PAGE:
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Koichi Miki, Hiroshi Abe, Takashi Morishita, Shuji Hayashi, Kenji Yagi, Hisatomi Arima and Tooru Inoue

OBJECTIVE

Subdural hygroma has been reported as a causative factor in the development of a chronic subdural hematoma (CSDH) following a head trauma and/or neurosurgical procedure. In some CSDH cases, the presence of a 2-layered space delineated by the same or similar density of CSF surrounded by a superficial, residual hematoma is seen on CT imaging after evacuation of the hematoma. The aims of the present study were to test the hypothesis that the double-crescent sign (DCS), a unique imaging finding described here, is associated with the postoperative recurrence of CSDH, and to investigate other factors that are related to CSDH recurrence.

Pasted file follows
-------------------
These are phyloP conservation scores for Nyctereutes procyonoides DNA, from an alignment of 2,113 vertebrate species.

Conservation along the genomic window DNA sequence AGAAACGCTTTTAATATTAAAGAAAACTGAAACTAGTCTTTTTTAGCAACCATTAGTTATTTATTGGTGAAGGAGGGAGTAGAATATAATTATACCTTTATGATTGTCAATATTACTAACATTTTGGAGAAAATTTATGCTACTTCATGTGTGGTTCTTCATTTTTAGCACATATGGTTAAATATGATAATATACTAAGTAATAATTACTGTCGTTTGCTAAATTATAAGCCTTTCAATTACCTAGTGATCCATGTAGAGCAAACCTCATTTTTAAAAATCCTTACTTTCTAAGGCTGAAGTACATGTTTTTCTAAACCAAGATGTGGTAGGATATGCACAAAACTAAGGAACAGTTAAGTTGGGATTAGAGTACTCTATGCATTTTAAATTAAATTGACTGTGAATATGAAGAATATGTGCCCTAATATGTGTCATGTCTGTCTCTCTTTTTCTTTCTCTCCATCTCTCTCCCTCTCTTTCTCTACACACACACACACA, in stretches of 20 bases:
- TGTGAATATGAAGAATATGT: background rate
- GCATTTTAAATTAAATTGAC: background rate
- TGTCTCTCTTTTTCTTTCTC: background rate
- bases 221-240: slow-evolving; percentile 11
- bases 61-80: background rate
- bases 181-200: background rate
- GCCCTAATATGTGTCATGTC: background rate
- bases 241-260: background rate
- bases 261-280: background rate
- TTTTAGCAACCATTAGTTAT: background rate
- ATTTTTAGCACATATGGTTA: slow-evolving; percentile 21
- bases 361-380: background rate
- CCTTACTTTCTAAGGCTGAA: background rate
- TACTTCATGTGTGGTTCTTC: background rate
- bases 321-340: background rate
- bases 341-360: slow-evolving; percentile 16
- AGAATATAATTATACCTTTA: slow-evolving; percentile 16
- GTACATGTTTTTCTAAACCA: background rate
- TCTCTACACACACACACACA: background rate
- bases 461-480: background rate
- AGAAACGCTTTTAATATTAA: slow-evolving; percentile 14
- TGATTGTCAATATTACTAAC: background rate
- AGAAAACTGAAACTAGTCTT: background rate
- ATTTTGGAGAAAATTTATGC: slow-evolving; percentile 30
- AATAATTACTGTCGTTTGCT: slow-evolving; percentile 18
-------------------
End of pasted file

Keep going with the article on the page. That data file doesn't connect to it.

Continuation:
METHODS

The authors retrospectively analyzed data from 278 consecutive patients who underwent single burr-hole surgery for CSDH between April 2012 and March 2017. The DCS was defined as a postoperative CT finding, characterized by the following 2 layers: a superficial layer demonstrating residual hematoma after evacuation of the CSDH, and a deep layer between the brain’s surface and the residual hematoma, depicted as a low-density space. Correlation of the recurrence of CSDH with the DCS was evaluated by multivariate logistic regression modeling. The authors also investigated other classic predictive factors including age, sex, past history of head injury, hematoma laterality, anticoagulant and antiplatelet therapy administration, preoperative hematoma volume, postoperative residual hematoma volume, and postoperative brain reexpansion rate.

RESULTS